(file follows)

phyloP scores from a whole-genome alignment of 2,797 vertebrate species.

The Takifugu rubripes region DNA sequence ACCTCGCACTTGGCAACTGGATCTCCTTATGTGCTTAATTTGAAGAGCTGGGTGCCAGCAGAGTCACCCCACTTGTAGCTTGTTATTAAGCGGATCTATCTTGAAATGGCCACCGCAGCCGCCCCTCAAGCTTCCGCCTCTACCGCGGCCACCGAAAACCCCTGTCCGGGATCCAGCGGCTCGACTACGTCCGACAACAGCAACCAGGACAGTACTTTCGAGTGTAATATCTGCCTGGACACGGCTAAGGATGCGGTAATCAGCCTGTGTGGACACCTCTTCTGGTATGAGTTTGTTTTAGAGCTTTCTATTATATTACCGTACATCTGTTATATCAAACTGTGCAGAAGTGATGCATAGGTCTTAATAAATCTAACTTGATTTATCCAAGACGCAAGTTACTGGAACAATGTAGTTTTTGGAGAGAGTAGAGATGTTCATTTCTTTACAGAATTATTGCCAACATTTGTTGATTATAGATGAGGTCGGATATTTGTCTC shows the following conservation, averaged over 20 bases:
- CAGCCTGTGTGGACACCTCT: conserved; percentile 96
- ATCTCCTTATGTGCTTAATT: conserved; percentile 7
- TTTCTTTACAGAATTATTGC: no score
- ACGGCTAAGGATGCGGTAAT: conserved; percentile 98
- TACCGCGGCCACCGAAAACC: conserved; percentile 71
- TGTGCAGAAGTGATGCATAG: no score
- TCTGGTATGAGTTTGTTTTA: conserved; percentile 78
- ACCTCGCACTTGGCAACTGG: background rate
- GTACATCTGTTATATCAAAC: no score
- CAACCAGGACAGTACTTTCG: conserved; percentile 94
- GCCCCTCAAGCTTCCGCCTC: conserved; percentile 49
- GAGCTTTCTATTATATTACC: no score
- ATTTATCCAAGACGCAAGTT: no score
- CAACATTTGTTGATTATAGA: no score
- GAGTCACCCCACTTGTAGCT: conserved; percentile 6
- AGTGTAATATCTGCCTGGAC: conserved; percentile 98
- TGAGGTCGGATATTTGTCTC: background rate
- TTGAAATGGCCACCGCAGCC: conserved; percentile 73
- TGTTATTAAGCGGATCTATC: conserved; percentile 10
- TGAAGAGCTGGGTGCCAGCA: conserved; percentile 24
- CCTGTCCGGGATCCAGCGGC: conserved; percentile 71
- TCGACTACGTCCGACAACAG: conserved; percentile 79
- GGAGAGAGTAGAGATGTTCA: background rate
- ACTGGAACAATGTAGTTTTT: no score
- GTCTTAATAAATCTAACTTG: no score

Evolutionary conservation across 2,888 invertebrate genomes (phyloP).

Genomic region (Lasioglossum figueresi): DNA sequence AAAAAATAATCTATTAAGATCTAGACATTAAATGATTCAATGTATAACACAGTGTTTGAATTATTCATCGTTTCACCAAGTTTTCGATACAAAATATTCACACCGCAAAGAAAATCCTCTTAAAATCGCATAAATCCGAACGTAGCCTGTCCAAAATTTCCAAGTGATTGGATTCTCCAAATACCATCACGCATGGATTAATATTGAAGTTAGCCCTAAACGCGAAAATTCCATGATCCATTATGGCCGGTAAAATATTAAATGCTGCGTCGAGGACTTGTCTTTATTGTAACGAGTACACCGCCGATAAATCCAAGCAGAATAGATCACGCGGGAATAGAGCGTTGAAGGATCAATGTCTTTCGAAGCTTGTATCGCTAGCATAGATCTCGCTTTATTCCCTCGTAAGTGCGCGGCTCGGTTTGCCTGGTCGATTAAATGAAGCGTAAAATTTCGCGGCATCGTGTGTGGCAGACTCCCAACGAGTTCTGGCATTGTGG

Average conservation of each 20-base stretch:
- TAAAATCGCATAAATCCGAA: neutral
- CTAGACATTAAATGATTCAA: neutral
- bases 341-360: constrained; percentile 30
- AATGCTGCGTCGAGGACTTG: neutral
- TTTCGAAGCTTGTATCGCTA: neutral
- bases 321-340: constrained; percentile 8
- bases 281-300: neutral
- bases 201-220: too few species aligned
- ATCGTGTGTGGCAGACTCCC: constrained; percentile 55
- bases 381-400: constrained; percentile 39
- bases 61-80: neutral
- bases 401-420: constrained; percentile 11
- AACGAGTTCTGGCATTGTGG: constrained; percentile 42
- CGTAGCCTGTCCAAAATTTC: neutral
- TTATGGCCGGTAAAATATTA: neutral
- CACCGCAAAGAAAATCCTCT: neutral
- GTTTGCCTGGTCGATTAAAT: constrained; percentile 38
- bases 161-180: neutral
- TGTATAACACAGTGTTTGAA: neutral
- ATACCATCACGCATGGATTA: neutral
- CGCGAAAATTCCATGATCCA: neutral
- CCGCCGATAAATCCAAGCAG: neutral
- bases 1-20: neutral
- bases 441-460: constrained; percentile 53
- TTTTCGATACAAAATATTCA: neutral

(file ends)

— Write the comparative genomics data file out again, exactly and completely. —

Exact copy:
phyloP scores from a whole-genome alignment of 2,797 vertebrate species.

The Takifugu rubripes region DNA sequence ACCTCGCACTTGGCAACTGGATCTCCTTATGTGCTTAATTTGAAGAGCTGGGTGCCAGCAGAGTCACCCCACTTGTAGCTTGTTATTAAGCGGATCTATCTTGAAATGGCCACCGCAGCCGCCCCTCAAGCTTCCGCCTCTACCGCGGCCACCGAAAACCCCTGTCCGGGATCCAGCGGCTCGACTACGTCCGACAACAGCAACCAGGACAGTACTTTCGAGTGTAATATCTGCCTGGACACGGCTAAGGATGCGGTAATCAGCCTGTGTGGACACCTCTTCTGGTATGAGTTTGTTTTAGAGCTTTCTATTATATTACCGTACATCTGTTATATCAAACTGTGCAGAAGTGATGCATAGGTCTTAATAAATCTAACTTGATTTATCCAAGACGCAAGTTACTGGAACAATGTAGTTTTTGGAGAGAGTAGAGATGTTCATTTCTTTACAGAATTATTGCCAACATTTGTTGATTATAGATGAGGTCGGATATTTGTCTC shows the following conservation, averaged over 20 bases:
- CAGCCTGTGTGGACACCTCT: conserved; percentile 96
- ATCTCCTTATGTGCTTAATT: conserved; percentile 7
- TTTCTTTACAGAATTATTGC: no score
- ACGGCTAAGGATGCGGTAAT: conserved; percentile 98
- TACCGCGGCCACCGAAAACC: conserved; percentile 71
- TGTGCAGAAGTGATGCATAG: no score
- TCTGGTATGAGTTTGTTTTA: conserved; percentile 78
- ACCTCGCACTTGGCAACTGG: background rate
- GTACATCTGTTATATCAAAC: no score
- CAACCAGGACAGTACTTTCG: conserved; percentile 94
- GCCCCTCAAGCTTCCGCCTC: conserved; percentile 49
- GAGCTTTCTATTATATTACC: no score
- ATTTATCCAAGACGCAAGTT: no score
- CAACATTTGTTGATTATAGA: no score
- GAGTCACCCCACTTGTAGCT: conserved; percentile 6
- AGTGTAATATCTGCCTGGAC: conserved; percentile 98
- TGAGGTCGGATATTTGTCTC: background rate
- TTGAAATGGCCACCGCAGCC: conserved; percentile 73
- TGTTATTAAGCGGATCTATC: conserved; percentile 10
- TGAAGAGCTGGGTGCCAGCA: conserved; percentile 24
- CCTGTCCGGGATCCAGCGGC: conserved; percentile 71
- TCGACTACGTCCGACAACAG: conserved; percentile 79
- GGAGAGAGTAGAGATGTTCA: background rate
- ACTGGAACAATGTAGTTTTT: no score
- GTCTTAATAAATCTAACTTG: no score

Evolutionary conservation across 2,888 invertebrate genomes (phyloP).

Genomic region (Lasioglossum figueresi): DNA sequence AAAAAATAATCTATTAAGATCTAGACATTAAATGATTCAATGTATAACACAGTGTTTGAATTATTCATCGTTTCACCAAGTTTTCGATACAAAATATTCACACCGCAAAGAAAATCCTCTTAAAATCGCATAAATCCGAACGTAGCCTGTCCAAAATTTCCAAGTGATTGGATTCTCCAAATACCATCACGCATGGATTAATATTGAAGTTAGCCCTAAACGCGAAAATTCCATGATCCATTATGGCCGGTAAAATATTAAATGCTGCGTCGAGGACTTGTCTTTATTGTAACGAGTACACCGCCGATAAATCCAAGCAGAATAGATCACGCGGGAATAGAGCGTTGAAGGATCAATGTCTTTCGAAGCTTGTATCGCTAGCATAGATCTCGCTTTATTCCCTCGTAAGTGCGCGGCTCGGTTTGCCTGGTCGATTAAATGAAGCGTAAAATTTCGCGGCATCGTGTGTGGCAGACTCCCAACGAGTTCTGGCATTGTGG

Average conservation of each 20-base stretch:
- TAAAATCGCATAAATCCGAA: neutral
- CTAGACATTAAATGATTCAA: neutral
- bases 341-360: constrained; percentile 30
- AATGCTGCGTCGAGGACTTG: neutral
- TTTCGAAGCTTGTATCGCTA: neutral
- bases 321-340: constrained; percentile 8
- bases 281-300: neutral
- bases 201-220: too few species aligned
- ATCGTGTGTGGCAGACTCCC: constrained; percentile 55
- bases 381-400: constrained; percentile 39
- bases 61-80: neutral
- bases 401-420: constrained; percentile 11
- AACGAGTTCTGGCATTGTGG: constrained; percentile 42
- CGTAGCCTGTCCAAAATTTC: neutral
- TTATGGCCGGTAAAATATTA: neutral
- CACCGCAAAGAAAATCCTCT: neutral
- GTTTGCCTGGTCGATTAAAT: constrained; percentile 38
- bases 161-180: neutral
- TGTATAACACAGTGTTTGAA: neutral
- ATACCATCACGCATGGATTA: neutral
- CGCGAAAATTCCATGATCCA: neutral
- CCGCCGATAAATCCAAGCAG: neutral
- bases 1-20: neutral
- bases 441-460: constrained; percentile 53
- TTTTCGATACAAAATATTCA: neutral